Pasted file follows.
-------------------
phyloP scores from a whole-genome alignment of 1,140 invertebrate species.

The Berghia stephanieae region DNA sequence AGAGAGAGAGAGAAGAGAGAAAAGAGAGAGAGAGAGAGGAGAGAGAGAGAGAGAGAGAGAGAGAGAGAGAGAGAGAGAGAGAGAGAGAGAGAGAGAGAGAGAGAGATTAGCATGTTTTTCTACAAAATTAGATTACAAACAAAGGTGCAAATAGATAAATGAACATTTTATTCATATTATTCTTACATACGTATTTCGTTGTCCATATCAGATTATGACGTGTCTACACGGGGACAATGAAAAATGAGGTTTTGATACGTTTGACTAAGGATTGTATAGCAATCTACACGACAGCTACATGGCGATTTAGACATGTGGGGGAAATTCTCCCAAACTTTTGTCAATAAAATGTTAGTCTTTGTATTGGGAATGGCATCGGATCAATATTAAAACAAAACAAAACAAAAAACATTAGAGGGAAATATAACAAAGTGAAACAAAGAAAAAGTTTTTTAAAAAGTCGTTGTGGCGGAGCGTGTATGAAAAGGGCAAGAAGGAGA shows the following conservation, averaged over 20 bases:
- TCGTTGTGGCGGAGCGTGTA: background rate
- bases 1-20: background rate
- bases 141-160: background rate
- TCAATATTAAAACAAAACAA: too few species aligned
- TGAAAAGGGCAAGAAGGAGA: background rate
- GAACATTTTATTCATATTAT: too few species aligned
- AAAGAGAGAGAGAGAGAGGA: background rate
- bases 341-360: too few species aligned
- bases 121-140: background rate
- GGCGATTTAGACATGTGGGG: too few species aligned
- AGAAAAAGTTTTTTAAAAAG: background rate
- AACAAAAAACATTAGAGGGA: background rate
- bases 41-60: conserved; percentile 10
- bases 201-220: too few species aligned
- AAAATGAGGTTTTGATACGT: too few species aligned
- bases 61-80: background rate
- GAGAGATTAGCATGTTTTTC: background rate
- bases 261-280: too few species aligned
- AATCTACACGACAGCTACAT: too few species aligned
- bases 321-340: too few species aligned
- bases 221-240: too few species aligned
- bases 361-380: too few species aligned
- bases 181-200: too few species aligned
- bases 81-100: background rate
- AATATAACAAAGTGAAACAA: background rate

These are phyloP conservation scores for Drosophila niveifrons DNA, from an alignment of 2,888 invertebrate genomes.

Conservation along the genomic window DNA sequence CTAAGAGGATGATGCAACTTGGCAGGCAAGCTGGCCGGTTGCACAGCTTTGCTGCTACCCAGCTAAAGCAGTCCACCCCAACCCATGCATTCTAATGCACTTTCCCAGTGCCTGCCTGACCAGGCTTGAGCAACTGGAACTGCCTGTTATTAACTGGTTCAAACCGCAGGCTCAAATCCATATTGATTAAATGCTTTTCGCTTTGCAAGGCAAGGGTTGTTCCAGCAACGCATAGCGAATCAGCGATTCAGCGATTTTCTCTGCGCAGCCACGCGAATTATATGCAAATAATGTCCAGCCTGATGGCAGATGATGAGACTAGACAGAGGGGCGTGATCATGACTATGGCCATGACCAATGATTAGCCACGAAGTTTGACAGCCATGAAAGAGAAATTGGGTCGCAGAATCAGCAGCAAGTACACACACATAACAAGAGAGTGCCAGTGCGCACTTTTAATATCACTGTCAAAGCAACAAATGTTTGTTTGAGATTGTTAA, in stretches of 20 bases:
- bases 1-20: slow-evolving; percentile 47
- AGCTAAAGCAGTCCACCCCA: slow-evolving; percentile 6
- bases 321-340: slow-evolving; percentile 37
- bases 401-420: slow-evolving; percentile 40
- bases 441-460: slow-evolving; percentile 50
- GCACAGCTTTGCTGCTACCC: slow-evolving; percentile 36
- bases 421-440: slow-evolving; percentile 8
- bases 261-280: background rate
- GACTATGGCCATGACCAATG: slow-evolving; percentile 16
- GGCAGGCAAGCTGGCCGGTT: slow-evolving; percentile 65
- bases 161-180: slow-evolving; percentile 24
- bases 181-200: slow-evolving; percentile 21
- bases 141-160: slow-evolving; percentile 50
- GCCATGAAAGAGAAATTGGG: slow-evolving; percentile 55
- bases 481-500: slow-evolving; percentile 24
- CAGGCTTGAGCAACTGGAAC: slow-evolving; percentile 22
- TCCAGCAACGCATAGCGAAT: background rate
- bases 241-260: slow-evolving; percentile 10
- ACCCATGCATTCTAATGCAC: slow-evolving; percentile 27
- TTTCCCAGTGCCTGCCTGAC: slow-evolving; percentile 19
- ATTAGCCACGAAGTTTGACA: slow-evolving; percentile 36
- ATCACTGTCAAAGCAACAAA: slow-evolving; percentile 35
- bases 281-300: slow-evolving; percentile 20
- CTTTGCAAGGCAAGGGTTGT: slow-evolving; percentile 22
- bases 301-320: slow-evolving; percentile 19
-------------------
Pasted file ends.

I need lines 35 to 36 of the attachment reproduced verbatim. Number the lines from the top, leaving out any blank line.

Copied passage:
- GCACAGCTTTGCTGCTACCC: slow-evolving; percentile 36
- bases 421-440: slow-evolving; percentile 8